59. We will do to Alexander, King of Scotland, concerning the restoration of his sisters and hostages, and concerning his liberties, and concerning his rights, according to the form in which we do to our other barons of England, unless it ought otherwise to be according to the charters which we have from William, his father, the late King of Scots; and this shall be by the judgment of his peers in our court.
60. All the aforesaid customs and liberties which we, for our part, have granted to be holden in our kingdom by our people, let all within the kingdom, as well clergy as laity, observe toward their vassals.
61. But forasmuch as we have granted all these things aforesaid to GOD, both for the amendment of our kingdom and for the better settling of the discord which has sprung up between us and our barons; and forasmuch as we desire that these things should remain in perfect and complete stability forever; therefore we do make and grant them the security underwritten, to wit: that the barons may elect twenty-five barons of the kingdom, whom they please, who shall, with their whole power, observe, keep, and cause to be observed, the liberties which we have granted and confirmed to them by this our charter : that is to say, if we or our justiciary, or our bailiffs, or any of our officers, shall have injured any one in anything, or shall have transgressed any article of peace or security, and the injury shall be shown to four of the aforesaid five and twenty barons, the four barons shall come to us, or to our justiciary if we shall be out of the kingdom, and making known to us the wrong committed, shall petition us to cause it to be redressed without delay. And if we, or our justiciary if we be not in the kingdom, do not redress the wrong within the term of forty days, to be reckoned from the time when we were notified thereof, or when our justiciary was notified, if we were not within the kingdom, the aforesaid four barons shall lay the cause before the residue of the five and twenty barons ; and they, the five and twenty barons, with the community of the whole land, shall harass
Covenant of Security.
This is the covenant made between our lord John, king of England, on the one part, and Robert Fitzwalter, elected marshal of GOD and of the Holy Church in England, and Richard earl of Clare, Geoffrey earl of Essex and Gloucester, Roger Bigod earl of Norfolk and Suffolk, Saher earl of Winchester, Robert earl of Oxford, Henry earl of Hereford, and the barons underwritten: that is to say, William Marshall the younger, Eustace de Vescy, William de Mowbray, John Fitz Robert, Robert de Mont-Begon, William de Lauvalay, and other earls and barons and freemen of the whole kingdom, on the other part: namely, That they, the earls and barons, and others before written, shall hold the custody of the city of London in bail from our lord the king ; saving that they shall clearly render all the debts and revenues within the same to our lord the king, until the term of the Assumption of the Blessed Virgin Mary, in the seventeenth year of his reign.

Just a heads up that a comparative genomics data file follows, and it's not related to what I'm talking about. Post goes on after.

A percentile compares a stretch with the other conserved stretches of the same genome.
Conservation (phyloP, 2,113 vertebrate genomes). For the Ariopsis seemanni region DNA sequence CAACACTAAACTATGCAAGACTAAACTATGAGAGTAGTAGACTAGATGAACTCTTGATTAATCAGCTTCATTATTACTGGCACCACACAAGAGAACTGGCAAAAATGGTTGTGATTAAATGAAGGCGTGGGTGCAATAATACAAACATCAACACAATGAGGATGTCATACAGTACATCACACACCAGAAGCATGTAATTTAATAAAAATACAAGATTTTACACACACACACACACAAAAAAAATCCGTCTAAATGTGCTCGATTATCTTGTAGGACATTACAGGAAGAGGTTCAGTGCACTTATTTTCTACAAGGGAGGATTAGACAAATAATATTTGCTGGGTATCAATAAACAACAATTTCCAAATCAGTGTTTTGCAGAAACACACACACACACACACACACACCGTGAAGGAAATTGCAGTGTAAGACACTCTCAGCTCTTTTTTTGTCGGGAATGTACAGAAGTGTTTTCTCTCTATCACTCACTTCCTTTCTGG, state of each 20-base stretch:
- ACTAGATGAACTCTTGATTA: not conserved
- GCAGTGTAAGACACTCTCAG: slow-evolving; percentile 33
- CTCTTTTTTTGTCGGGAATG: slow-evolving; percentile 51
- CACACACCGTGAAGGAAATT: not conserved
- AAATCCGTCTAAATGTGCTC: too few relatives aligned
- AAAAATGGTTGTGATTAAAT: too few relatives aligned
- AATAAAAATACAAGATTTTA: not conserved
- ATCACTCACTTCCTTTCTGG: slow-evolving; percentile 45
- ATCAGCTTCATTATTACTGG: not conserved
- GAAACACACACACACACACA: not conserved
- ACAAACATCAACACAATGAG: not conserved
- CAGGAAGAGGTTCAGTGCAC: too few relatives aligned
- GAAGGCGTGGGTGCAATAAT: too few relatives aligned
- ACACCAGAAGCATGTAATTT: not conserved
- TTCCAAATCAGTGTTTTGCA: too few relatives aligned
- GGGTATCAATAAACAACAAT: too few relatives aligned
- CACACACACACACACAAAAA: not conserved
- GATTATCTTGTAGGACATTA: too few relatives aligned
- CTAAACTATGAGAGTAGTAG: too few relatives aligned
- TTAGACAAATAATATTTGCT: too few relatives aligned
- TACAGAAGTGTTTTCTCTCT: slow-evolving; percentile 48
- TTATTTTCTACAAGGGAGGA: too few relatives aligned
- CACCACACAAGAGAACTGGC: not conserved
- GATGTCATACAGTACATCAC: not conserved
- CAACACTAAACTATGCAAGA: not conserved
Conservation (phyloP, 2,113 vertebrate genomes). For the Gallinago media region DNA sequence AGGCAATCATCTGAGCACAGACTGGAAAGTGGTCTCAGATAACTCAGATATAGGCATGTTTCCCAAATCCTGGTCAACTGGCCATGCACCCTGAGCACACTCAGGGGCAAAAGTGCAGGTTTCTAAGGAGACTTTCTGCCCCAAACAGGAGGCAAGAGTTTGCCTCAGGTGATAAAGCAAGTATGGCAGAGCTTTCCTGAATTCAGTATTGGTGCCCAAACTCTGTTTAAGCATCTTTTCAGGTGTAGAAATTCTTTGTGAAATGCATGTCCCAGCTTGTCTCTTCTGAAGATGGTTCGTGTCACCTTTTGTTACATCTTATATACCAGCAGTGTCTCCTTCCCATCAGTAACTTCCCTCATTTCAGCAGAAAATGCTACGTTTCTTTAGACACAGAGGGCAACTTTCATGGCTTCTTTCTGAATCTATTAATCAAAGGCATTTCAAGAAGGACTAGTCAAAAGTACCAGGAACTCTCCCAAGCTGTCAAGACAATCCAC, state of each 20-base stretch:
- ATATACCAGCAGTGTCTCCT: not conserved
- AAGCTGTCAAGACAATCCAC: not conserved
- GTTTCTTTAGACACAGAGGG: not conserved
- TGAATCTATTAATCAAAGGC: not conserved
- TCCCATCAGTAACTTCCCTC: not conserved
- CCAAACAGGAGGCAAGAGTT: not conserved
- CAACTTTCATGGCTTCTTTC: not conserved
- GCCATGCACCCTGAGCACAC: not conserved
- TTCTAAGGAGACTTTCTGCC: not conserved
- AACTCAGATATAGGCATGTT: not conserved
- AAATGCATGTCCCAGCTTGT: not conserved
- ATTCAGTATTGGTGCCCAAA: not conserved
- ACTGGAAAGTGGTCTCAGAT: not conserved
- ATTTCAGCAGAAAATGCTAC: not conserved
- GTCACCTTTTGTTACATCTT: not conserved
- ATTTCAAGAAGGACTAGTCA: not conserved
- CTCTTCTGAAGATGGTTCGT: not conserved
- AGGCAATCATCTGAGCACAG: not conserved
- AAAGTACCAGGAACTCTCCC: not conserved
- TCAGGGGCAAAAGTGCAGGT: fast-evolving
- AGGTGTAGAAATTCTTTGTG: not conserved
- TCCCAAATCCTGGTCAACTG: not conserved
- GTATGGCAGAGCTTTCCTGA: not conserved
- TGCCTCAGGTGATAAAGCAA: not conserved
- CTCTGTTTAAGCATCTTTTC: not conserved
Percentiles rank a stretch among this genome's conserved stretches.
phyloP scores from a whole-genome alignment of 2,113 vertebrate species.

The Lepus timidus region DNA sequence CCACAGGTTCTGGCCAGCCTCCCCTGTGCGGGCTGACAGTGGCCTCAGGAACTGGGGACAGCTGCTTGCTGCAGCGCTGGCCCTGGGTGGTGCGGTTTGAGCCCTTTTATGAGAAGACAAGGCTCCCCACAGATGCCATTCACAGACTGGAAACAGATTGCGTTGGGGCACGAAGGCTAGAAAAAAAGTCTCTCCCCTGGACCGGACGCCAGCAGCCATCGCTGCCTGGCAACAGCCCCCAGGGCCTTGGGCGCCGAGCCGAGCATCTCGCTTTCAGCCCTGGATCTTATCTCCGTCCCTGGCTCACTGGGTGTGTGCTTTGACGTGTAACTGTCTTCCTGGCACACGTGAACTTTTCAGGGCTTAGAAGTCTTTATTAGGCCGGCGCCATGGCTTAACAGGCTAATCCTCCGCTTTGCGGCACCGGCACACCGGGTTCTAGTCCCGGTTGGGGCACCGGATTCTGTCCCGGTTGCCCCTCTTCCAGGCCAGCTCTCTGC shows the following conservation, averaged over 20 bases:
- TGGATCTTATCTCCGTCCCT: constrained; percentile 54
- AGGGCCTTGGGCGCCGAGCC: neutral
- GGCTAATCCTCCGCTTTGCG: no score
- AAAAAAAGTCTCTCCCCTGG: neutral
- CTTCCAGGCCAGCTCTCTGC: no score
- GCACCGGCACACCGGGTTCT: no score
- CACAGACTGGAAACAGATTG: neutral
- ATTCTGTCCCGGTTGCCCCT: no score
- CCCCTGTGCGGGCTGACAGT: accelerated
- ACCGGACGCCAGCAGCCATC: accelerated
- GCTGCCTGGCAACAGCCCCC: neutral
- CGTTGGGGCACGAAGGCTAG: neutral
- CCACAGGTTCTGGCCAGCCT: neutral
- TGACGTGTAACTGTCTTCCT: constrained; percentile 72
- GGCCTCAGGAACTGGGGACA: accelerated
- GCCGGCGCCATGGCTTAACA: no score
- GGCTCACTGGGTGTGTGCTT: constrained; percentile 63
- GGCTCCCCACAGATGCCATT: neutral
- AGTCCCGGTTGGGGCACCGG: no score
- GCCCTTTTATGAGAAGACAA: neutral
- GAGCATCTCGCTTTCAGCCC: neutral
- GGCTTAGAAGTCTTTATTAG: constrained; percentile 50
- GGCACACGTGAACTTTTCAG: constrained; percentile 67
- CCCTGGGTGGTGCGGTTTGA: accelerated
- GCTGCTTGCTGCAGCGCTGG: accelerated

And the lord of Canterbury shall hold, in like manner of bail, from our lord the king, the custody of the tower of London, to the aforesaid term : saving to the city of London its liberties and free customs, and taking his oath, in the keeping of the said tower, that our lord the king shall, in the meanwhile, not place a guard, or other forces, in the aforesaid city, nor in the tower of London.
And that, also, within the aforesaid term, the oaths to the twenty-five barons be tendered throughout all England, as it is tendered in the charter granted concerning the liberties and security of the kingdom, or to the attorneys of the twenty-five barons, as it is contained in the letters granted concerning the election of twelve knights for abolishing evil customs of the forests, and others. And moreover, within the said term, all the other demands which the earls, barons, and other freemen do ask of our lord the king, which he himself has declared to be granted to them, or which by the twenty-five barons, or by the greater part of them, shall be judged proper to be granted, are to be given according to the tenor of the said charter. And if these things shall be done, or if our lord the king, on his part, shall agree to do them within the term limited, then the city and tower of London shall, at the same term, be delivered up to our lord the king; saving always to the aforesaid city its liberties and free customs, as it is before written. And if these things shall not be done, and if our lord the king shall not agree to do them within the period aforesaid, the barons shall hold the aforesaid city, and the lord archbishop the tower of London, until the aforesaid deed shall be completed. And in the meanwhile, all of both parts shall recover